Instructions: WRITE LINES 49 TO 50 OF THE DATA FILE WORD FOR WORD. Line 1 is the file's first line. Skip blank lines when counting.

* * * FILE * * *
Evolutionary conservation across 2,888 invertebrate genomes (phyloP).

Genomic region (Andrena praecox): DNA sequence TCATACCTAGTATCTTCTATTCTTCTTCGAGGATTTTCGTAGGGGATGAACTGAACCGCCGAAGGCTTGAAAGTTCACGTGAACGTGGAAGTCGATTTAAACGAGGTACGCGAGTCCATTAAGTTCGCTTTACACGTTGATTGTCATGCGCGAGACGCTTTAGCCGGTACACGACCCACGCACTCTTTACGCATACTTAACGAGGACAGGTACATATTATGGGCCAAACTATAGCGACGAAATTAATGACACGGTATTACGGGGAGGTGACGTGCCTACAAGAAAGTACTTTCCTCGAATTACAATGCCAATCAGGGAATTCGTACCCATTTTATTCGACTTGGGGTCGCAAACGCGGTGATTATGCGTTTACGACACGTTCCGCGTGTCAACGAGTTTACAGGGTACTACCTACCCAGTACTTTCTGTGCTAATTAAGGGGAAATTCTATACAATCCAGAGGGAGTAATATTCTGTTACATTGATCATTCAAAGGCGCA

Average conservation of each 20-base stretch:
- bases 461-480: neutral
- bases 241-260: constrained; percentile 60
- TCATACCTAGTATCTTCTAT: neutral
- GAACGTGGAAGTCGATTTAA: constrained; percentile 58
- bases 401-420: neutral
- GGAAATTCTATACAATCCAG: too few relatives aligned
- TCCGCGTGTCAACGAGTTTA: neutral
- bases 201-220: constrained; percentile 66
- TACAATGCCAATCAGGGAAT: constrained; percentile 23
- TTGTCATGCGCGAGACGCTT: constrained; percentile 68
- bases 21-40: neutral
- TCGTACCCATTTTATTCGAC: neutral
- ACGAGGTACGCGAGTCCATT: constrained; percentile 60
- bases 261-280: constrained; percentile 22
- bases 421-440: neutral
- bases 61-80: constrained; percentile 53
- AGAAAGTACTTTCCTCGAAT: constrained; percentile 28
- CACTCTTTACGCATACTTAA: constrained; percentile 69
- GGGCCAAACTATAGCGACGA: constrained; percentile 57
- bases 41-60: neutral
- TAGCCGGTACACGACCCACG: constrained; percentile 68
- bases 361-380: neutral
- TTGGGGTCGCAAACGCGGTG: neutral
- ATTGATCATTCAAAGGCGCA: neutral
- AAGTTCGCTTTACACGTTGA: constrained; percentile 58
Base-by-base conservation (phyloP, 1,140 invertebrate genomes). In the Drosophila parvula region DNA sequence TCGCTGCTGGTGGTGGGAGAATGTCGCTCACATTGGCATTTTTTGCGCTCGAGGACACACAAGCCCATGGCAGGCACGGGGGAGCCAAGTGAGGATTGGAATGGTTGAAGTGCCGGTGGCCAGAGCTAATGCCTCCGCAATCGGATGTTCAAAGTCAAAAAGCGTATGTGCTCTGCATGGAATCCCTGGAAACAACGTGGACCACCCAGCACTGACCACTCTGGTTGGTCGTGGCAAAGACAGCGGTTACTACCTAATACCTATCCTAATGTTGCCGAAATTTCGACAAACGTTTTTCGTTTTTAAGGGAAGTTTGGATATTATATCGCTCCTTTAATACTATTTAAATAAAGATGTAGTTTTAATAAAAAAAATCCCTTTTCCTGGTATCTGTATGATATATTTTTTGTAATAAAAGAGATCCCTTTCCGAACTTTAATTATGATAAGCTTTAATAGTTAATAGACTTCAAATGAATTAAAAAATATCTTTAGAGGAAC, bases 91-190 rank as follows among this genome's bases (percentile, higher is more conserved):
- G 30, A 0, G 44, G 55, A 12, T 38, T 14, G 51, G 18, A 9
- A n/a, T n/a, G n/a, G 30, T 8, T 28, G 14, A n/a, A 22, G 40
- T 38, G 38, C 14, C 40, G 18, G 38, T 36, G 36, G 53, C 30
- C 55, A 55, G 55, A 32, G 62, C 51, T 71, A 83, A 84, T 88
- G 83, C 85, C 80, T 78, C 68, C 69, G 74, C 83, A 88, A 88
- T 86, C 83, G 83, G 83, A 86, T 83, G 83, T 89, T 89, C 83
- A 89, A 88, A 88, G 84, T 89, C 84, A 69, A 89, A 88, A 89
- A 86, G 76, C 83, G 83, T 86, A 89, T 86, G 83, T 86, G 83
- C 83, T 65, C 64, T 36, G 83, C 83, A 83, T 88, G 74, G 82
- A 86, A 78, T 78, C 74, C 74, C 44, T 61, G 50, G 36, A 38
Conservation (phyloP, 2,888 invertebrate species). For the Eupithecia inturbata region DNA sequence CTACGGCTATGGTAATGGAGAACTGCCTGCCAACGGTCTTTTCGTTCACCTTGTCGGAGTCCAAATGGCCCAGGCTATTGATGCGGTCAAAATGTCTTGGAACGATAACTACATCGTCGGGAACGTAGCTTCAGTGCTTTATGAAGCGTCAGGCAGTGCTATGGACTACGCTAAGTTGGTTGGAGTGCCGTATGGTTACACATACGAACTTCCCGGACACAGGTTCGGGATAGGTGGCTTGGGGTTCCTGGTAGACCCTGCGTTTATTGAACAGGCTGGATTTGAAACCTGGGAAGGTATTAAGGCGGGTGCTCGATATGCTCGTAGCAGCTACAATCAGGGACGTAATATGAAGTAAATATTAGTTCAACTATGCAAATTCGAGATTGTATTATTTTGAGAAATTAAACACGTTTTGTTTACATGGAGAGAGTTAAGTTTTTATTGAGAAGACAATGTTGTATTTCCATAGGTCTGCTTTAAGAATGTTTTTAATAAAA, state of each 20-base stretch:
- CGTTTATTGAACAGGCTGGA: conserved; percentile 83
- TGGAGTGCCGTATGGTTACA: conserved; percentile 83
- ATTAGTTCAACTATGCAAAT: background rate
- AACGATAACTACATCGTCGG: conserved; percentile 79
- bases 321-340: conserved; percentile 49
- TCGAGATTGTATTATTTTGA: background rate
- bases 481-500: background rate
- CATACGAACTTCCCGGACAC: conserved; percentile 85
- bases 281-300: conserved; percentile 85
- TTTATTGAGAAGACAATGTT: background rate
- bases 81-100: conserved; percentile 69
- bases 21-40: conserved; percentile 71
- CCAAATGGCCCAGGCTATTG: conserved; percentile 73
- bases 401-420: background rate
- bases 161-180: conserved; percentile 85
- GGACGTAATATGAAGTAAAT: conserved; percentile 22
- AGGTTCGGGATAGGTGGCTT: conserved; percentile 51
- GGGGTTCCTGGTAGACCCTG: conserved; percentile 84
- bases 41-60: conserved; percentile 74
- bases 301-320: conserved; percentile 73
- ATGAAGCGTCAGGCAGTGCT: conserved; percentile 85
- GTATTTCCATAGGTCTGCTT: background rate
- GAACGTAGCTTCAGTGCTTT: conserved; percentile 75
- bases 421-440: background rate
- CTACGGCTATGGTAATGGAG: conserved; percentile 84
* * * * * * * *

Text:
- bases 281-300: conserved; percentile 85
- TTTATTGAGAAGACAATGTT: background rate